ARIZONA v. MAYORKAS
SUPREME COURT OF THE UNITED STATES
No. 22A544 (22–592)
ARIZONA, et al. v. ALEJANDRO MAYORKAS, SECRETARY OF HOMELAND SECURITY
on application for stay
The application for stay pending certiorari presented to The Chief Justice and by him referred to the Court is granted. The November 15, 2022 order of the United States District Court for the District of Columbia, case No. 1:21–cv–00100, is hereby stayed. Applicants suggested this Court treat the application as a petition for a writ of certiorari; doing so, the petition is granted. The parties are directed to brief and argue the following question: Whether the State applicants may intervene to challenge the District Court’s summary judgment order.
This stay precludes giving effect to the District Court order setting aside and vacating the Title 42 policy; the stay itself does not prevent the federal government from taking any action with respect to that policy. The Court’s review on certiorari is limited to the question of intervention. While the underlying merits of the District Court’s summary judgment order are pertinent to that analysis, the Court does not grant review of those merits, which have not yet been addressed by the Court of Appeals.
The Clerk is directed to establish a briefing schedule that will allow the case to be argued in the February 2023 argument session. The stay shall terminate upon the sending down of the judgment of this Court. The order heretofore entered by The Chief Justice is vacated.
Justice Sotomayor and Justice Kagan would deny the application.
Justice Gorsuch, with whom Justice Jackson joins, dissenting.
From March 2020 to April 2022, the Centers for Disease Control and Prevention responded to the COVID–19 pandemic by issuing a series of emergency decrees. Those decrees—often called “Title 42 orders”—severely restricted immigration to this country on the ground that it posed a “serious danger” of “introduc[ing]” a “communicable disease.” 58 Stat. 704, 42 U. S. C. §265. Fast forward to a few weeks ago. A district court held that the Title 42 orders were arbitrary and capricious, vacated them, and enjoined their operation. On appeal, Arizona and certain other States moved to intervene to challenge the district court’s ruling, arguing that the federal government would not defend the Title 42 orders as vigorously as they might. The D. C. Circuit denied the States’ motion. In response, the States have now come to this Court seeking two things. First, the States ask us to grant expedited review of the D. C. Circuit’s intervention ruling. Second, the States ask us to stay the district court’s judgment while we review the D. C. Circuit’s intervention ruling. This stay would effectively require the federal government to continue enforcing the Title 42 orders indefinitely. Today, the Court obliges both requests. Respectfully, I believe these decisions unwise.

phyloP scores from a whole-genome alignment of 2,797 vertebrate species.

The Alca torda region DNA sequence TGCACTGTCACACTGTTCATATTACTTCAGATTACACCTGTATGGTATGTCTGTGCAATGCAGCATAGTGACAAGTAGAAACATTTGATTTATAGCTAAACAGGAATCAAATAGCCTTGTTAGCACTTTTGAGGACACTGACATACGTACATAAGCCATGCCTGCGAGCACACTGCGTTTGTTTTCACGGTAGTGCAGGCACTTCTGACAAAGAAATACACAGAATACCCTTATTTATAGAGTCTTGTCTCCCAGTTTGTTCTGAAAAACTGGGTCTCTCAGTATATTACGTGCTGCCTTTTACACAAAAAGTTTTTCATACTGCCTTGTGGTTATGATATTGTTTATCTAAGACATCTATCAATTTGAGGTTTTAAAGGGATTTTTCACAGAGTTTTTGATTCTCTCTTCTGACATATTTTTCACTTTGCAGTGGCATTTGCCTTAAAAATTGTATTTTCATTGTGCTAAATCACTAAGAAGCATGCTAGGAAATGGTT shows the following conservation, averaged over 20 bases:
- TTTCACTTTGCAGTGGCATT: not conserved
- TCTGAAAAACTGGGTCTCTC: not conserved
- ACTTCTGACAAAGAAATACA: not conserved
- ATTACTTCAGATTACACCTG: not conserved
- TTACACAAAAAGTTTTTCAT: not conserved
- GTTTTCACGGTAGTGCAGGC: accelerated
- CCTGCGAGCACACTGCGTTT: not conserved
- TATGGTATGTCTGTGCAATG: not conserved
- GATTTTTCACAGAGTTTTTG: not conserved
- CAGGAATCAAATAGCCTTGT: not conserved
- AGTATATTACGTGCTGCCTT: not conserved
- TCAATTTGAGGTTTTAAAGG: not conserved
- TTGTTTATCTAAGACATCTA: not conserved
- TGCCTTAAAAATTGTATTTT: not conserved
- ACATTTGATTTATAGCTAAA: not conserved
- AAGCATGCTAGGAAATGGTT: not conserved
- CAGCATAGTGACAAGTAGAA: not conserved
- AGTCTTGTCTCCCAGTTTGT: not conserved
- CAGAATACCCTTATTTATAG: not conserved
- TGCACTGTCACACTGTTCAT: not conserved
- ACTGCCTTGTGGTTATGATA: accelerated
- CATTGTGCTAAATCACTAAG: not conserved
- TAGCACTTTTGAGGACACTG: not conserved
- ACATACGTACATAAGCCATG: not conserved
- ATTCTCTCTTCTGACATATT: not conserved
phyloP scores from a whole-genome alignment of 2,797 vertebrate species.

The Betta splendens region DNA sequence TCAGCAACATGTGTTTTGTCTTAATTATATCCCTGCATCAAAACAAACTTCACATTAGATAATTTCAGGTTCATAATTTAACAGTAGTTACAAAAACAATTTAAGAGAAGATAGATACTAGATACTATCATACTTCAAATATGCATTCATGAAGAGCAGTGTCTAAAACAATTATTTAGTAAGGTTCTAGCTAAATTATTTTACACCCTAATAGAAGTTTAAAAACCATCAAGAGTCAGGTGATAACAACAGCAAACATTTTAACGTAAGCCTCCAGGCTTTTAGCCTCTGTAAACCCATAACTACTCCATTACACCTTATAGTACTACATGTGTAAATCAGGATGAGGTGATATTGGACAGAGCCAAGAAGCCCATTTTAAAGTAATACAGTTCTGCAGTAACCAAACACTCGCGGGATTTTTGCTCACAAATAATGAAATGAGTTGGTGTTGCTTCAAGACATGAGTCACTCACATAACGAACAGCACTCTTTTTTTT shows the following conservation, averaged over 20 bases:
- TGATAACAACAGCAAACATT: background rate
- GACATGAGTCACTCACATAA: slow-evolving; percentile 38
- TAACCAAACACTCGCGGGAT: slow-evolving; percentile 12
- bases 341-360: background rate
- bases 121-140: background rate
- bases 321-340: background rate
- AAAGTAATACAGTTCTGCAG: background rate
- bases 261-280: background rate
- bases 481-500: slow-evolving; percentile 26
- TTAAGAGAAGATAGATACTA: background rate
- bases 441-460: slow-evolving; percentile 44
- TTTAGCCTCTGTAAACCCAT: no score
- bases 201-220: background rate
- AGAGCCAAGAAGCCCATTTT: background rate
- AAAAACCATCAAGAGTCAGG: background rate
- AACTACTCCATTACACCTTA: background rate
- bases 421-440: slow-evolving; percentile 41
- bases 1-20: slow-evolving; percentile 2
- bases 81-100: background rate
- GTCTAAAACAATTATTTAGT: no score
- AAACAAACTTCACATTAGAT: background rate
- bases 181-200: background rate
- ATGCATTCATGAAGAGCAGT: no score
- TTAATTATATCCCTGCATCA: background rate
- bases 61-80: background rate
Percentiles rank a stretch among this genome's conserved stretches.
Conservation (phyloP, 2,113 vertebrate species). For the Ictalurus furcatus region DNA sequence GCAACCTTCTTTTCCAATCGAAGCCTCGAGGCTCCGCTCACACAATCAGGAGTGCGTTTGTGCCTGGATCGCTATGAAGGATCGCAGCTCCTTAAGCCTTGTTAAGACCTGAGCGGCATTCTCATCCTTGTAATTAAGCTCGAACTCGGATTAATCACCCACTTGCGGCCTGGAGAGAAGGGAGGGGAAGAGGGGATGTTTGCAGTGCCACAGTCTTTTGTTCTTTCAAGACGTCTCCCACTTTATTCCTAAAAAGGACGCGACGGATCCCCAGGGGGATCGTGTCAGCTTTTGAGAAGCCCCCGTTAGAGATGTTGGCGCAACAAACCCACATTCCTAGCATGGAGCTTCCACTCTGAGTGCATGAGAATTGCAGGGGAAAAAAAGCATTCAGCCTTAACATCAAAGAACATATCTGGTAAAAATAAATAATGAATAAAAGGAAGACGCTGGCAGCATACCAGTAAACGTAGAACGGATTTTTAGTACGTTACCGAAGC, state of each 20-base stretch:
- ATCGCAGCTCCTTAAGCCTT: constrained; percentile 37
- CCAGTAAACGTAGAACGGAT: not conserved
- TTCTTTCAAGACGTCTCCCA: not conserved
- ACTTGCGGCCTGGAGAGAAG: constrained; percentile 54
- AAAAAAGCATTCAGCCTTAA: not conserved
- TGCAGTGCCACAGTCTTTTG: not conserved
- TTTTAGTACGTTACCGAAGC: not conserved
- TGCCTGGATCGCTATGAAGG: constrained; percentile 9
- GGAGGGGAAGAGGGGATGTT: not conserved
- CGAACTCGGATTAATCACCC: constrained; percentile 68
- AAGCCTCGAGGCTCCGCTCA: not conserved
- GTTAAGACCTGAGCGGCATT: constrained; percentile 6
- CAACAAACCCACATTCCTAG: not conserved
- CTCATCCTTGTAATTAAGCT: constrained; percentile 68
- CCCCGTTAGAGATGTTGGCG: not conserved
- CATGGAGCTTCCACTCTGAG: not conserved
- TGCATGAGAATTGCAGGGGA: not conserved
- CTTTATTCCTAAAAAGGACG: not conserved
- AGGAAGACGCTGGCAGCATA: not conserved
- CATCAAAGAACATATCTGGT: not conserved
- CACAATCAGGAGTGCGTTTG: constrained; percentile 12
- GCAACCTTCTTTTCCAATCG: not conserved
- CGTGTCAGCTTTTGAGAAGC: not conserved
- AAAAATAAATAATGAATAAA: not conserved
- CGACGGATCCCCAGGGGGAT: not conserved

Reasonable minds can disagree about the merits of the D. C. Circuit’s intervention ruling. But that case-specific decision is not of special importance in its own right and would not normally warrant expedited review. The D. C. Circuit’s intervention ruling takes on whatever salience it has only because of its presence in a larger underlying dispute about the Title 42 orders. And on that score, it is unclear what we might accomplish. Even if at the end of it all we find that the States are permitted to intervene, and even if the States manage on remand to demonstrate that the Title 42 orders were lawfully adopted, the emergency on which those orders were premised has long since lapsed. In April 2022, the federal government terminated the Title 42 orders after determining that emergency immigration restrictions were no longer necessary or appropriate to address COVID–19. 87 Fed. Reg. 19944. The States may question whether the government followed the right administrative steps before issuing this decision (an issue on which I express no view). But they do not seriously dispute that the public-health justification undergirding the Title 42 orders has lapsed. And it is hardly obvious why we should rush in to review a ruling on a motion to intervene in a case concerning emergency decrees that have outlived their shelf life.
The only plausible reason for stepping in at this stage that I can discern has to do with the States’ second request. The States contend that they face an immigration crisis at the border and policymakers have failed to agree on adequate measures to address it. The only means left to mitigate the crisis, the States suggest, is an order from this Court directing the federal government to continue its COVID-era Title 42 policies as long as possible—at the very least during the pendency of our review. Today, the Court supplies just such an order. For my part, I do not discount the States’ concerns. Even the federal government acknowledges “that the end of the Title 42 orders will likely have disruptive consequences.” Brief in Opposition for Federal Respondents 6. But the current border crisis is not a COVID crisis. And courts should not be in the business of perpetuating administrative edicts designed for one emergency only because elected officials have failed to address a different emergency. We are a court of law, not policymakers of last resort.